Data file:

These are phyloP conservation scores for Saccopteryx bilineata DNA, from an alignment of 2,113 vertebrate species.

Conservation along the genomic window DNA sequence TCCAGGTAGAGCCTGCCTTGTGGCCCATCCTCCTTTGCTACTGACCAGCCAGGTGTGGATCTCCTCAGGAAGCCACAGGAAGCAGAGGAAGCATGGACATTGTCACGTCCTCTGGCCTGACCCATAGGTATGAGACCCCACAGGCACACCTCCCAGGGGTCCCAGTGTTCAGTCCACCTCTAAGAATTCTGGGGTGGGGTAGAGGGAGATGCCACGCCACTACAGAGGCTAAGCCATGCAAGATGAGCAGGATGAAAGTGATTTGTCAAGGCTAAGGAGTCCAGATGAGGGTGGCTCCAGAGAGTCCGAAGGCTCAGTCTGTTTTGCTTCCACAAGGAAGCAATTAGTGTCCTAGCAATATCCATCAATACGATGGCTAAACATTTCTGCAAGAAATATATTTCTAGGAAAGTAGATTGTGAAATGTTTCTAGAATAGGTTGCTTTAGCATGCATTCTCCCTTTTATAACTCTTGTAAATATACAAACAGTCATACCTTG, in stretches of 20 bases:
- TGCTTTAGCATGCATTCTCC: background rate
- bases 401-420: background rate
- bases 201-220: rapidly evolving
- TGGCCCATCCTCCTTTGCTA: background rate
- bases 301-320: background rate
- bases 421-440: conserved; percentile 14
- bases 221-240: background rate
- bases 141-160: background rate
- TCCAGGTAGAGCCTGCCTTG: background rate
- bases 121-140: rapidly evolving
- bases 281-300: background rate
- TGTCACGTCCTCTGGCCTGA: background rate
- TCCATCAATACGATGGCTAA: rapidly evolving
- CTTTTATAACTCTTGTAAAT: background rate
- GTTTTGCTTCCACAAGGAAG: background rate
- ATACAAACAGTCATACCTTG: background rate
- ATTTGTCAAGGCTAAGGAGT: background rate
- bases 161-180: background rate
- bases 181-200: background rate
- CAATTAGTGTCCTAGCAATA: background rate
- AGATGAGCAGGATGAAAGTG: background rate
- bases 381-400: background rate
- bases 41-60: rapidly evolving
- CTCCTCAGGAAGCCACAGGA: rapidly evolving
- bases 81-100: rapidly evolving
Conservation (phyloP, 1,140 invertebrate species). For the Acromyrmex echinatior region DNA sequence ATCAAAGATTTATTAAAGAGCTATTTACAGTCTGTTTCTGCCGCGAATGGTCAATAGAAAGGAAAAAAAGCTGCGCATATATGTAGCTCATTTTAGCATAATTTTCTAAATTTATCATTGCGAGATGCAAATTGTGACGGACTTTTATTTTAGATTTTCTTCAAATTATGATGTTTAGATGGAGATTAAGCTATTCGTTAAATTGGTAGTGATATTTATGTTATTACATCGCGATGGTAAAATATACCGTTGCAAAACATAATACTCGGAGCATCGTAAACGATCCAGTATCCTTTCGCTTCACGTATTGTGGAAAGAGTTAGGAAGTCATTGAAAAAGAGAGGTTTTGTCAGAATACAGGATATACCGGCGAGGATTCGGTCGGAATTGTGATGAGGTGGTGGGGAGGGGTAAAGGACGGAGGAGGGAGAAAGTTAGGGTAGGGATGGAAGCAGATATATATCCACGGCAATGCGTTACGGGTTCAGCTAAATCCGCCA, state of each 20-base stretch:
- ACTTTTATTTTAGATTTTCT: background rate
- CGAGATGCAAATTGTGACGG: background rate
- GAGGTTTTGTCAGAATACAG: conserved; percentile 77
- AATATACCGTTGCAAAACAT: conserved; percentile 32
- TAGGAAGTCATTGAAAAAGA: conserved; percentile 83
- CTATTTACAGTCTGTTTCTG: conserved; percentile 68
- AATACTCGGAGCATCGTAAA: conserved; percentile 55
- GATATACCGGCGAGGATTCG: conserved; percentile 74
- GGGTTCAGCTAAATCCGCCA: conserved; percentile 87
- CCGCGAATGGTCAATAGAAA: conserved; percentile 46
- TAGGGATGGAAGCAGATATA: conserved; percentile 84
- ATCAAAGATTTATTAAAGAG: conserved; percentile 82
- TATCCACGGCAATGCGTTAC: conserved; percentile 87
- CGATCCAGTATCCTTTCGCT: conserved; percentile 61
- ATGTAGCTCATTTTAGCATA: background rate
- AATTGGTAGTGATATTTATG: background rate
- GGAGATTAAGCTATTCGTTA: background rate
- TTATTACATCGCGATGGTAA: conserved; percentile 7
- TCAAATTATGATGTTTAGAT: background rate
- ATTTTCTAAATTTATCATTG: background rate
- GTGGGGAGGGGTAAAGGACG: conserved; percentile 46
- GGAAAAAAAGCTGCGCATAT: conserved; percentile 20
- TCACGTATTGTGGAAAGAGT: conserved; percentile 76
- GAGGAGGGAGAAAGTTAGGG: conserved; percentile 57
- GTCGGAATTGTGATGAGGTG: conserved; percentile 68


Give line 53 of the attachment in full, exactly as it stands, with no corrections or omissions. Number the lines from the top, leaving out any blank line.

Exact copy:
- GTCGGAATTGTGATGAGGTG: conserved; percentile 68